But Cocchiarella and Freund are having none of this. In fact they don't tell us what any actual modal language looks like. Rather they introduce some metalinguistic names for the atoms, whatever they are; and then there are three other symbols named c, n and l, whatever they might be, to serve as a conditional, negation and necessity operator. And the rest of the discussion proceeds at one remove, without us ever actually meeting an object language modal sentence. (Well, actually there's another problem: for on their account it would be jolly hard to meet one, as for them a modal sentence is a set of sets of sets of numbers and symbols. Despite their extreme pernicketiness about formal matters, they are cheerfully casual about identifying set-theoretic proxies with the real thing -- but let that pass.)
OK, what does their formalistic fussing get us? Nothing that I can see. The surface appearance of extra generality is spurious. And in fact, Cocchiarella and Freund soon stop any pretence at generality. For example, when the wraps are off, they require any logistic system based on the conditional and negation to have a bracket-free Polish grammar, where logical operators are prefix. And they require any derivation in such a system to be in linear Hilbert style, without rules of proof or suppositional inferences. Those requirements combined make most modal logical systems you've ever seen not count as such according to them.
Consider your old friend, von Wright's M. As we all learnt it in the cradle from Hughes and Cresswell, and ignoring the fact that they go for particular modal axioms and a rule of substitution rather than using axiom schemata, their system has two rules of inference, modus ponens and a rule of necessitation that allows us to infer BoxA if we've proved A from no assumptions. But such a rule of course isn't allowed if derivations all have to be Hilbert style, with conclusions always being derived by the application of rules to previous wffs, not to previous (sub)proofs. This means that Hughes and Cresswell's M is not a modal system according to Cocchiarella and Freund. And when they talk about M, since they only have modus ponens as an inference rule, they have to complicate the axioms, by allowing us to take any of Hughes and Cresswell's axioms and precede it by as many necessity operators as you want. They then prove what they call the rule of necessitation, which tells us that if there is a proof of A from no assumptions in their system M, then there is also a proof of BoxA in their system. But note, the C&F "rule of necessitation" is quite different from H&C's rule. In fact the C&F rule stands to H&C's rule pretty much as the Deduction Theorem stands to Conditional Proof.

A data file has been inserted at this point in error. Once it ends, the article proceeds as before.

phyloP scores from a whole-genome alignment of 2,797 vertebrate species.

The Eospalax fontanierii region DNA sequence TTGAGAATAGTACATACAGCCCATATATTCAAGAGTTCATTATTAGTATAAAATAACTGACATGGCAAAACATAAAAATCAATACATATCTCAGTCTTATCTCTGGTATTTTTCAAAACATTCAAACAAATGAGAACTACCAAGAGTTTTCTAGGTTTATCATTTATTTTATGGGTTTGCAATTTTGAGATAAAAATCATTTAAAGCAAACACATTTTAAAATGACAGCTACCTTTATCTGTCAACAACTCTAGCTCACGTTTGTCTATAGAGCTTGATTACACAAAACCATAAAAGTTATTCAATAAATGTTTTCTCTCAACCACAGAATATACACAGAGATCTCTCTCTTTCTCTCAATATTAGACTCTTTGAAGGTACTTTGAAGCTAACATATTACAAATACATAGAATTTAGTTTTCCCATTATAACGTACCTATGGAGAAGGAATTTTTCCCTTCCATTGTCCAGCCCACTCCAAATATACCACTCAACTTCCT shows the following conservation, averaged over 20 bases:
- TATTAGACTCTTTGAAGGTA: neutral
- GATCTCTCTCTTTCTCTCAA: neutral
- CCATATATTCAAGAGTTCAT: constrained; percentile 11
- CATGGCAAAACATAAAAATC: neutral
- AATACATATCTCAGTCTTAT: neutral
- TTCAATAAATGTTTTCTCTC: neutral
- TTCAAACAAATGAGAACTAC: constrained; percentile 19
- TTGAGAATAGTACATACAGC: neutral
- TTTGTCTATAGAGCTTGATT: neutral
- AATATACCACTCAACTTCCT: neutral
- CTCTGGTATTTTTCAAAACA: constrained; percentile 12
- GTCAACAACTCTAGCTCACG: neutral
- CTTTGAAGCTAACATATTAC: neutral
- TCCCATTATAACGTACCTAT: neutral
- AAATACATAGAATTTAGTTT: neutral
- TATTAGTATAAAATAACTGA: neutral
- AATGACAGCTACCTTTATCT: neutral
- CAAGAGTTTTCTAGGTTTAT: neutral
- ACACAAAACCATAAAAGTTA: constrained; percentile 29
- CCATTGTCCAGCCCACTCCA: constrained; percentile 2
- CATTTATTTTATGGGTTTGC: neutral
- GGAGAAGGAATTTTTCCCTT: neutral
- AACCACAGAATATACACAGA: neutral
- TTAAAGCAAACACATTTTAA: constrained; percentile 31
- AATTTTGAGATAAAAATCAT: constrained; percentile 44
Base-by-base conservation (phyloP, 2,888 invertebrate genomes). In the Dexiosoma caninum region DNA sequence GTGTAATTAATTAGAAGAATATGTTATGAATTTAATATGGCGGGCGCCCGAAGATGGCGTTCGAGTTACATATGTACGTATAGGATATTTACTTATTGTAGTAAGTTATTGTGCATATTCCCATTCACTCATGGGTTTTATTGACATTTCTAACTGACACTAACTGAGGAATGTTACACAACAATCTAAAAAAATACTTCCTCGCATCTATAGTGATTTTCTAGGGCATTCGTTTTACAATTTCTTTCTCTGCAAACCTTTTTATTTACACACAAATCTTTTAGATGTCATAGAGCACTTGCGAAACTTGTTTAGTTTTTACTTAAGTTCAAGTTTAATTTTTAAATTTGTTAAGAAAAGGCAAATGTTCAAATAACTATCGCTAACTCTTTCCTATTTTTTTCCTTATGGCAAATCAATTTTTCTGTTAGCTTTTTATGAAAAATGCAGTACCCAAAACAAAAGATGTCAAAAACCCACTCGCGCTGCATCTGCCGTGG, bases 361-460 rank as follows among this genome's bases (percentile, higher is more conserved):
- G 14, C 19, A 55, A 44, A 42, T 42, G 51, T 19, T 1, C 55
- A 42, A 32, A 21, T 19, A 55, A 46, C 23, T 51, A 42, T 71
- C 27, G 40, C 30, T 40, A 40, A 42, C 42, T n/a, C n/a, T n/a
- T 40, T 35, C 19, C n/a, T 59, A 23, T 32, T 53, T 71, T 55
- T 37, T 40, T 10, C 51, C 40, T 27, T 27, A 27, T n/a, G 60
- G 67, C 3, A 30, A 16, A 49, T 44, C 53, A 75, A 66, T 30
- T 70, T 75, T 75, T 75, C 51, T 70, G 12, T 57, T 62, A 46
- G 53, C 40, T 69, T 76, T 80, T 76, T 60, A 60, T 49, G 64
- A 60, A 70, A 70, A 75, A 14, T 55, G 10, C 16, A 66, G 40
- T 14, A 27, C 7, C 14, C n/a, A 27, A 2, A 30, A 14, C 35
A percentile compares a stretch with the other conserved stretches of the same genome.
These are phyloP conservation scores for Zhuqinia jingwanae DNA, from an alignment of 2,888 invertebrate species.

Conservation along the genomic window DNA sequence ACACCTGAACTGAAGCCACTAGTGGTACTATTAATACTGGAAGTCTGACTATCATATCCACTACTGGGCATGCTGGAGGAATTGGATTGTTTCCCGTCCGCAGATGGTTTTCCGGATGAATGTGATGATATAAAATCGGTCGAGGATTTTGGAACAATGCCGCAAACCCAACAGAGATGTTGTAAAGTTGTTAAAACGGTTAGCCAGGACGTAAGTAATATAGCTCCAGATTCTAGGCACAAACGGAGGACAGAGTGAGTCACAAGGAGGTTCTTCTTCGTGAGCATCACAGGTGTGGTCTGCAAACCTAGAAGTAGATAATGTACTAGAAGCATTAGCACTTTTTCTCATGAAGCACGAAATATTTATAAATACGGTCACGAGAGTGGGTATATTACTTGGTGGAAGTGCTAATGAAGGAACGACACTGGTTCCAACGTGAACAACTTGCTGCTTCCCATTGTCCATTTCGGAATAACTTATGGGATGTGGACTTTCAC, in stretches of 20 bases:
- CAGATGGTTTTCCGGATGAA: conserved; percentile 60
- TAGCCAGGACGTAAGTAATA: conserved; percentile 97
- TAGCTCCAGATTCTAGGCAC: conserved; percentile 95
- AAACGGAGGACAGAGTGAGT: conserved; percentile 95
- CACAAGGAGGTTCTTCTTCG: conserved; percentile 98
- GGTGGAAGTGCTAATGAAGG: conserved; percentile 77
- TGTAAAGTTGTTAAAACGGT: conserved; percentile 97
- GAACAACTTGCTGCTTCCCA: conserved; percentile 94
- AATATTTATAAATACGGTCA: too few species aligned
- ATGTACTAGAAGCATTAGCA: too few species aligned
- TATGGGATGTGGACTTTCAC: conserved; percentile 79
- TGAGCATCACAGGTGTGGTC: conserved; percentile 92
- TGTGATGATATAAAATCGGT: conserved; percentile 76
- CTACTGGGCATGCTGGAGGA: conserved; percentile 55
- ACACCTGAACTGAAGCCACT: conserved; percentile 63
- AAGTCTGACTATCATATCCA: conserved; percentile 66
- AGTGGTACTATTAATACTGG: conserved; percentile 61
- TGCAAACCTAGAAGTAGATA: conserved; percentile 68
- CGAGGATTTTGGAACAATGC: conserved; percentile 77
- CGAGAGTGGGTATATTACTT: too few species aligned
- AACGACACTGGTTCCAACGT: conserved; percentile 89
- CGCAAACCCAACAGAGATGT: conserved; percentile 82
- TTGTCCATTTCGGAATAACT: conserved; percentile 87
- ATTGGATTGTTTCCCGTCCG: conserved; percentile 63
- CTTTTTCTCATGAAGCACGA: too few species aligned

Now, I don't particularly object to Cocchiarella and Freund doing things this way. But I do object to their doing it this way without bothering to tell us what they are doing, how it relates to the more familiar way, and why they've chosen to do things their way. Why is the reader left trying to figure out which deviations from the familiar might be significant, and which not?
Anyway, we certainly weren't impressed. The grad students -- a very bright and interested bunch -- uniformly found the style rebarbative and entirely off-putting. There was no general will to continue. And democracy rules in the reading group!
Posted by Peter Smith at 8:34 PM
Monday, October 12, 2009
Here, as promised, is the first of a series of lecture handouts (roughly weekly, and about twelve in all) encouragingly titled Gödel Without Tears -- 1. As is the way with lecture handouts, this was dashed off at great speed, and I don't promise that this is free of either typos or thinkos. So do please let me know of any needed corrections, or indeed of any passage which is too unclear/could do with just a little amplification. Enjoy!
Later: I've already replaced the first version with a slightly better one ...
Posted by Peter Smith at 10:40 AM
Sunday, October 11, 2009